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Abu Dhabi, UAEWednesday 26 September 2018

Iraqi Kurdish parliament postpones legislative elections for 8 months

Simultaneous legislative and presidential elections in the autonomous Kurdish region had been due to take place on November 1 but were delayed. There was no immediate word on a date for a new presidential election

An Iraqi Kurdish woman poses with the flag of Iraqi Kurdistan during a demonstration outside the United Nations office in Erbil, the capital of Iraq's autonomous Kurdish region, on October 21, 2017, protesting against the escalating crisis with Baghdad. Safin Hamed / AFP
An Iraqi Kurdish woman poses with the flag of Iraqi Kurdistan during a demonstration outside the United Nations office in Erbil, the capital of Iraq's autonomous Kurdish region, on October 21, 2017, protesting against the escalating crisis with Baghdad. Safin Hamed / AFP

The Iraqi Kurdish parliament decided on Tuesday to hold legislative elections in eight months after they were delayed amid tensions over disputed territory with the central government in Baghdad.

Simultaneous legislative and presidential elections in the autonomous Kurdish region had been due to take place on November 1 but were delayed. There was no immediate word on a date for a new presidential election.

The elections would have taken place just over a month after a September 25 referendum on Kurdish independence resulted in a massive "yes" for secession from Baghdad.

The referendum, set in motion by Iraqi Kurdish president Masoud Barzani, was strongly opposed by Baghdad.

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Iraqi forces last week retook the oil-rich northern province of Kirkuk from Kurdish forces, along with parts of Nineveh and Diyala provinces that had also been held by the Kurds.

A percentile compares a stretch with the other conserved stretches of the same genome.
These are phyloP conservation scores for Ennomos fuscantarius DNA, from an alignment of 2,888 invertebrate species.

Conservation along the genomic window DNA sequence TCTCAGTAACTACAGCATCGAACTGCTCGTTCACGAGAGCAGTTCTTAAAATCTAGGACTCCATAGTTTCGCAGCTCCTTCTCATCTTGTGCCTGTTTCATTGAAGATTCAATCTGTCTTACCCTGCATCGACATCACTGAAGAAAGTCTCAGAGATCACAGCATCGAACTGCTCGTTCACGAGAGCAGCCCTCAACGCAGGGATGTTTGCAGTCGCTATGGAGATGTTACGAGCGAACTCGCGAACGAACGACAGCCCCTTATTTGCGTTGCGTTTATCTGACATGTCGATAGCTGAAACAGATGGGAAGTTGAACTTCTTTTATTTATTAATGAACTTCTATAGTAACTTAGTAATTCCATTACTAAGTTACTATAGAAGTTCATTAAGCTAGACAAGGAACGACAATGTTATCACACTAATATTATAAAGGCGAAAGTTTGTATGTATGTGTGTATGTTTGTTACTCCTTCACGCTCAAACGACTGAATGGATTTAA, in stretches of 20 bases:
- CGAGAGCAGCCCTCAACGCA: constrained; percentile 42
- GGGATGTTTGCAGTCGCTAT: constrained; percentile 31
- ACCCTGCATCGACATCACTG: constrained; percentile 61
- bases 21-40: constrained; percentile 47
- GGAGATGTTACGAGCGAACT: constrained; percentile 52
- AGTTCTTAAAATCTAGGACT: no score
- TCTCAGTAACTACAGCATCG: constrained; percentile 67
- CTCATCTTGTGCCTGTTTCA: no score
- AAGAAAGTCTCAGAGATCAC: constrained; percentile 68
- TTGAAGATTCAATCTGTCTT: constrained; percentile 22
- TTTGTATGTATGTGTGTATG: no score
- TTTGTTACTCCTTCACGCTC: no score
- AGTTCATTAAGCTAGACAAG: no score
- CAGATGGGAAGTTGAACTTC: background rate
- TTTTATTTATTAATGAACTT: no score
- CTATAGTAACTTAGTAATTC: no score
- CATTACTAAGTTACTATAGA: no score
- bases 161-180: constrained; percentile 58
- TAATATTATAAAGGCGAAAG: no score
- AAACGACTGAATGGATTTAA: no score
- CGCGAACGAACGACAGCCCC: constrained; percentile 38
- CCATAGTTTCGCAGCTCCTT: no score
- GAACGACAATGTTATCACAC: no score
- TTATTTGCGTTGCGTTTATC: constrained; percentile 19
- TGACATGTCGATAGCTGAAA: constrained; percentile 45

The rapid Kurdish retreat triggered recriminations among Kurdish politicians and prompted the regional parliament to postpone both elections.

On Sunday, the Kurdish region's main opposition party called for Mr Barzani to step down after the loss of Kurdish-controlled territory.

Shoresh Haji of the Goran movement, which holds 24 out of 111 seats in the Kurdish parliament, said both Mr Barzani and his deputy, Kosrat Rasul, should quit.

"The Kurdistan region's president and his deputy no longer have any legitimacy and should resign," he said.

Mr Haji called for the creation of a "national salvation government" to prepare for dialogue with Baghdad and organise new elections.

A month after scoring a major victory in the independence referendum, Mr Barzani now finds himself isolated both at home and abroad.

The United States, a key ally of both Baghdad and Kurdish forces in the battle against ISIL, opposed the non-binding referendum, as did Iraq's neighbours Iran and Turkey.

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